The present study explored the age-related changes of eye movement control in reading—that is, where to send the eyes and when to move them. Different orthographies present readers with somewhat different problems to solve, and this might, in turn, be reflected in different patterns of development of reading skill. Participants of different developmental levels (Grade 3, N = 30; Grade 5, N = 27 and adults, N = 27) were instructed to read sentences for comprehension while their eye movements were recorded. Contrary to previous findings that have been well documented indicating early maturation of saccade generation in English, current results showed that saccade generation among Chinese readers was still under development at Grade 5, although immediate lexical processing was relatively well-established. The distinct age-related changes in eye movements are attributable to certain linguistic properties of Chinese including the lack of interword spaces and word boundary uncertainty. The present study offers an example of how human eye movement adapts to the orthographic environment. Copyright © 2019 American Psychological Association.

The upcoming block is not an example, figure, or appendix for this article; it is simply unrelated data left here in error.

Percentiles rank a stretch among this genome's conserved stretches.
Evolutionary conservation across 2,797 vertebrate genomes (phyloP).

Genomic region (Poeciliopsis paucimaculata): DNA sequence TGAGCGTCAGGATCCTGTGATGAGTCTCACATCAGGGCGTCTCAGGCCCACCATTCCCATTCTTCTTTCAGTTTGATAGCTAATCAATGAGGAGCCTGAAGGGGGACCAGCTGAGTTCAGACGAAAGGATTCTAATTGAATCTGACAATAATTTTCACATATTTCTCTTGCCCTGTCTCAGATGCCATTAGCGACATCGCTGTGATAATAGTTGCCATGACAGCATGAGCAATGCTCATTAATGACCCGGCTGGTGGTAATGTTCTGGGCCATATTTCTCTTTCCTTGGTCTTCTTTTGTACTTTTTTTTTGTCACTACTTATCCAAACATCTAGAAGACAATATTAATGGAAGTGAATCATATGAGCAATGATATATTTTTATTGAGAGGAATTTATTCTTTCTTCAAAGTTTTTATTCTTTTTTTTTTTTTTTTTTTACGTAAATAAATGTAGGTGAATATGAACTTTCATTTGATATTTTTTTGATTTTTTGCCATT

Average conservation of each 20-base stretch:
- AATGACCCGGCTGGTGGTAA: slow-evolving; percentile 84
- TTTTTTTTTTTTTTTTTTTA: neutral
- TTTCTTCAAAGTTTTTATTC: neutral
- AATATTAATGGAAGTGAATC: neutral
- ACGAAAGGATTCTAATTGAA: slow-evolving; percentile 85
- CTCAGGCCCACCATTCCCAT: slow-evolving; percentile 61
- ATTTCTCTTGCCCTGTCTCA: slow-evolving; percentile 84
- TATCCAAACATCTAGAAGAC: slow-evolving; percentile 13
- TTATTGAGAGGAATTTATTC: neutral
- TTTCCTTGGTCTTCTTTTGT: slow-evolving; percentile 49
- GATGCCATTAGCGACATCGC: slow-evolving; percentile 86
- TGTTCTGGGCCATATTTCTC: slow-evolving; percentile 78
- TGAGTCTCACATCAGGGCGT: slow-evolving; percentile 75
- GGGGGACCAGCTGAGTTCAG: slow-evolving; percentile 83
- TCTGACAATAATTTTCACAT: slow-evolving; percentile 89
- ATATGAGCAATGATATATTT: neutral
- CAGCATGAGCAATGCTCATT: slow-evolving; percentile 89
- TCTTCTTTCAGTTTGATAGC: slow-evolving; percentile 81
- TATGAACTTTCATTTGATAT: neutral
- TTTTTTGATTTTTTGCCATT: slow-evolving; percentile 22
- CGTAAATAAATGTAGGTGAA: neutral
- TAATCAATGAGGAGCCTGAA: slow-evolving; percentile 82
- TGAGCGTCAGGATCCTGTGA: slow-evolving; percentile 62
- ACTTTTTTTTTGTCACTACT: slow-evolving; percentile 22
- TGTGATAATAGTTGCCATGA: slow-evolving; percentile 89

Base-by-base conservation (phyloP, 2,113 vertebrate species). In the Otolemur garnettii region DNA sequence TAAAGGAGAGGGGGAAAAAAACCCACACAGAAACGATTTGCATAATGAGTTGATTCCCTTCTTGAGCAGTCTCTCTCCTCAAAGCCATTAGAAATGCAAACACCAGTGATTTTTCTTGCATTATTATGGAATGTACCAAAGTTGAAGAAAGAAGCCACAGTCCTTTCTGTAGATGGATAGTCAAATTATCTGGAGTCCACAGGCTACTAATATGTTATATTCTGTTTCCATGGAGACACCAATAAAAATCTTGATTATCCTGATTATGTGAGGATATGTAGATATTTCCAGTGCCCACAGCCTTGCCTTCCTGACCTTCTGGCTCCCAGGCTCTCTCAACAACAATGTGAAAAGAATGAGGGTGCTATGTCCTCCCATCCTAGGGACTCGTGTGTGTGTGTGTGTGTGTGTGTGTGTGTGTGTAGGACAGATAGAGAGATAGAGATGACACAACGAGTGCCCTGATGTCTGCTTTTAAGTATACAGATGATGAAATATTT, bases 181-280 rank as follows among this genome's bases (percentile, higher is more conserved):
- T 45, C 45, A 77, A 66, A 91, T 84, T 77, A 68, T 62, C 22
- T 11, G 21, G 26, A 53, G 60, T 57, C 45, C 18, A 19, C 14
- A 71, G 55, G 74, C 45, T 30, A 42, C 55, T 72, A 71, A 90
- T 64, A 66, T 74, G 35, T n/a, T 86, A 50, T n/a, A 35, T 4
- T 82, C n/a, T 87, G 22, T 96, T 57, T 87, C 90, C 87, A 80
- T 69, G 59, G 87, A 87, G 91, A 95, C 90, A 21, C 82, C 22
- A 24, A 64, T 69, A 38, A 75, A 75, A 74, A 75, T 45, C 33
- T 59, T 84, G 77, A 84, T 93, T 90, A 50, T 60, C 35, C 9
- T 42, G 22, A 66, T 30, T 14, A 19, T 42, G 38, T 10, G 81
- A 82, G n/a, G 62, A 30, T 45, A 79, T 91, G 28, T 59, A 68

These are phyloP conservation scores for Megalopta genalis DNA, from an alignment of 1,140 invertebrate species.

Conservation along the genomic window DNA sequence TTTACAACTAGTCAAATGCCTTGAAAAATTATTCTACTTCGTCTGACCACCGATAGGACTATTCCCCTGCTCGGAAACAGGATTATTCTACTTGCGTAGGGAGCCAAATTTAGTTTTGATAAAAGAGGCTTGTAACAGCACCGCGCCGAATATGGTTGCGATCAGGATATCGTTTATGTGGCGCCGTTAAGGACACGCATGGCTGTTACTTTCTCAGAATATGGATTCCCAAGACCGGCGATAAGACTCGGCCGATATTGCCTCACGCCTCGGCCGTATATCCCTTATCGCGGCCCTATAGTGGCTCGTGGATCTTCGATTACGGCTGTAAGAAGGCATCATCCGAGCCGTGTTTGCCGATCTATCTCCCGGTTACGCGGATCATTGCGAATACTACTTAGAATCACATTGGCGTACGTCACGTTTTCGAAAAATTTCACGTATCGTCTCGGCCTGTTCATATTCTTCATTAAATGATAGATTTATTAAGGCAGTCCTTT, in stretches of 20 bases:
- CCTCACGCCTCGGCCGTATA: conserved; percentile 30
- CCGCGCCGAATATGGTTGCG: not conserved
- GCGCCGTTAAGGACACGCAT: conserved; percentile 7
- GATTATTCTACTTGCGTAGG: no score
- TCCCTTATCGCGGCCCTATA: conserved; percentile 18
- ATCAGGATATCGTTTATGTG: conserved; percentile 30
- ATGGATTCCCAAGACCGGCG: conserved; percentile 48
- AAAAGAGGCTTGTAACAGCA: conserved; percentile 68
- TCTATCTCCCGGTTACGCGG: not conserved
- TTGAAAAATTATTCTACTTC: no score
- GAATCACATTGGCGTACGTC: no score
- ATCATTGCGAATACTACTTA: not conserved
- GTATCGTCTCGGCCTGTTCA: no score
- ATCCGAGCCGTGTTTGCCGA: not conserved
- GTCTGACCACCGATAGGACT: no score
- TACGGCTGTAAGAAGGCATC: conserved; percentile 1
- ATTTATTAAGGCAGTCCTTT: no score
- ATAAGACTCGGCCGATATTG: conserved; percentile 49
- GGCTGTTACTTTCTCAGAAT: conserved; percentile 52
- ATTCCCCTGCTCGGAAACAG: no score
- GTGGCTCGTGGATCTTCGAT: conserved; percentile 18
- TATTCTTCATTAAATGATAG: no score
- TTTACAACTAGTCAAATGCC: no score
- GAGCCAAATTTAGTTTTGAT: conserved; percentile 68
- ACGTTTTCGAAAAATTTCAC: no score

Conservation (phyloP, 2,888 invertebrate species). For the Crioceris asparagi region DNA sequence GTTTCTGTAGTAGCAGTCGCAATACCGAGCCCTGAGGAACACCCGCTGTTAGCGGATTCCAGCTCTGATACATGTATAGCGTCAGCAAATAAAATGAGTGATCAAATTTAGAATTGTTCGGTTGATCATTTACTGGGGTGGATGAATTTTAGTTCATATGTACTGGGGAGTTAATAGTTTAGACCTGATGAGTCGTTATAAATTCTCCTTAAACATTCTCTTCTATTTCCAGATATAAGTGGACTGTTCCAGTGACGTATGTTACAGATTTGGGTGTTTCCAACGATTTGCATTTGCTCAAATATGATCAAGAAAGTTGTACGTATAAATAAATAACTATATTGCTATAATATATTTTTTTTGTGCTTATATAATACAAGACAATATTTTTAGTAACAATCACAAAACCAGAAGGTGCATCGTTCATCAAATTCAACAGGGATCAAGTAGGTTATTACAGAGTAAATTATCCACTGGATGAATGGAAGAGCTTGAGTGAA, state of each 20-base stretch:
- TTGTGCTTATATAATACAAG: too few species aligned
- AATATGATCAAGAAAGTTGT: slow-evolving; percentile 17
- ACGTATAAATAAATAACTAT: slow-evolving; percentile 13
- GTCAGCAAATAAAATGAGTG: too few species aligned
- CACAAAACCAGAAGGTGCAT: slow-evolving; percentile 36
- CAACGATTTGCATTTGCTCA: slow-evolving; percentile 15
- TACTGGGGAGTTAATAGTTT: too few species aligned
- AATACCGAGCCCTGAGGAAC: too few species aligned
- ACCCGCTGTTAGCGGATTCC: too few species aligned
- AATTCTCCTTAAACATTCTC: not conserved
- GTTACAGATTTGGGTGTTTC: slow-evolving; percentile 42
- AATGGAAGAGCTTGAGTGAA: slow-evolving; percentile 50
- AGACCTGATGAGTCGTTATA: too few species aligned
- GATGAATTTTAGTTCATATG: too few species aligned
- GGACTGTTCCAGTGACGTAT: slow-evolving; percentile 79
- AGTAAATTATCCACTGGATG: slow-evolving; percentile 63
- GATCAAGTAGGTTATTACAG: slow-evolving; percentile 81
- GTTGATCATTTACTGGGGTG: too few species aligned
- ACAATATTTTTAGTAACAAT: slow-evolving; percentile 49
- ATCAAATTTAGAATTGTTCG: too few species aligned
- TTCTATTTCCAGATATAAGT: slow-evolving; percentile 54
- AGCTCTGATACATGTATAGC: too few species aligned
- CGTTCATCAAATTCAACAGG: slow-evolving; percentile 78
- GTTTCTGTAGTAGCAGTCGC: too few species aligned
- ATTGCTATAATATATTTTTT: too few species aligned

|Early online date||Sept 2019|
|Publication status||Published - 2019|
CitationYan, M., Pan, J., & Kliegl, R. (2019). Eye movement control in Chinese reading: A cross-sectional study. Developmental Psychology, 55(11), 2275-2285. doi: 10.1037/dev0000819
- Eye movement